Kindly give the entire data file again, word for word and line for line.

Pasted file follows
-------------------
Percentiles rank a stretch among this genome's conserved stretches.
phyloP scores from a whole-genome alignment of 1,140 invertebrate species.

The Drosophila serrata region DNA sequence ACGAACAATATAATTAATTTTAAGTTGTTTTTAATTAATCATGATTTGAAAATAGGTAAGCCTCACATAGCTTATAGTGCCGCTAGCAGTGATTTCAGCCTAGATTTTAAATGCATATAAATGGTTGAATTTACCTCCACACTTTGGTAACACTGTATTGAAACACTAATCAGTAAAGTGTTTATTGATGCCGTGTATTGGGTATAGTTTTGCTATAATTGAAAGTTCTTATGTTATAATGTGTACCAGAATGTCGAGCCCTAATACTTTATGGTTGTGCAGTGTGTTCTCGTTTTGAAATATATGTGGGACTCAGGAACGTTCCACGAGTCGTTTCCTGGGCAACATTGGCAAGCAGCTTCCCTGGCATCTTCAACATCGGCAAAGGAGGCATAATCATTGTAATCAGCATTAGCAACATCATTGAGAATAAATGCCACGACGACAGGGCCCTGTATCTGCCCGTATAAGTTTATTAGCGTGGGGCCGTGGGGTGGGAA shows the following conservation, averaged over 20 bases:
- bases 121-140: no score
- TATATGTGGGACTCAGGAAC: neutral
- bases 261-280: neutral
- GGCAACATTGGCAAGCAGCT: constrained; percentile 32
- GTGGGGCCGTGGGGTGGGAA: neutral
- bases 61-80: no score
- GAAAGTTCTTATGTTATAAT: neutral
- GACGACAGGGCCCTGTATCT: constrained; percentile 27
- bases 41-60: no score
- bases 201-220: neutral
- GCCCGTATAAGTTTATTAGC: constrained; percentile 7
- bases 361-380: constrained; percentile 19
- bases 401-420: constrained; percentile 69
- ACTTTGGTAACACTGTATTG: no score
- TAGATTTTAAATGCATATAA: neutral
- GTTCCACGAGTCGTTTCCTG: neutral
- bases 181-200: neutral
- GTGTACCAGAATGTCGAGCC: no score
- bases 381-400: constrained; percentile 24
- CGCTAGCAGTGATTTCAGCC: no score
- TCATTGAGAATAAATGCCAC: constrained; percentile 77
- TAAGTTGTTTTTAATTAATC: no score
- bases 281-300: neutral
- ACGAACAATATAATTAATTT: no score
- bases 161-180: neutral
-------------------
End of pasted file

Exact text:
Percentiles rank a stretch among this genome's conserved stretches.
phyloP scores from a whole-genome alignment of 1,140 invertebrate species.

The Drosophila serrata region DNA sequence ACGAACAATATAATTAATTTTAAGTTGTTTTTAATTAATCATGATTTGAAAATAGGTAAGCCTCACATAGCTTATAGTGCCGCTAGCAGTGATTTCAGCCTAGATTTTAAATGCATATAAATGGTTGAATTTACCTCCACACTTTGGTAACACTGTATTGAAACACTAATCAGTAAAGTGTTTATTGATGCCGTGTATTGGGTATAGTTTTGCTATAATTGAAAGTTCTTATGTTATAATGTGTACCAGAATGTCGAGCCCTAATACTTTATGGTTGTGCAGTGTGTTCTCGTTTTGAAATATATGTGGGACTCAGGAACGTTCCACGAGTCGTTTCCTGGGCAACATTGGCAAGCAGCTTCCCTGGCATCTTCAACATCGGCAAAGGAGGCATAATCATTGTAATCAGCATTAGCAACATCATTGAGAATAAATGCCACGACGACAGGGCCCTGTATCTGCCCGTATAAGTTTATTAGCGTGGGGCCGTGGGGTGGGAA shows the following conservation, averaged over 20 bases:
- bases 121-140: no score
- TATATGTGGGACTCAGGAAC: neutral
- bases 261-280: neutral
- GGCAACATTGGCAAGCAGCT: constrained; percentile 32
- GTGGGGCCGTGGGGTGGGAA: neutral
- bases 61-80: no score
- GAAAGTTCTTATGTTATAAT: neutral
- GACGACAGGGCCCTGTATCT: constrained; percentile 27
- bases 41-60: no score
- bases 201-220: neutral
- GCCCGTATAAGTTTATTAGC: constrained; percentile 7
- bases 361-380: constrained; percentile 19
- bases 401-420: constrained; percentile 69
- ACTTTGGTAACACTGTATTG: no score
- TAGATTTTAAATGCATATAA: neutral
- GTTCCACGAGTCGTTTCCTG: neutral
- bases 181-200: neutral
- GTGTACCAGAATGTCGAGCC: no score
- bases 381-400: constrained; percentile 24
- CGCTAGCAGTGATTTCAGCC: no score
- TCATTGAGAATAAATGCCAC: constrained; percentile 77
- TAAGTTGTTTTTAATTAATC: no score
- bases 281-300: neutral
- ACGAACAATATAATTAATTT: no score
- bases 161-180: neutral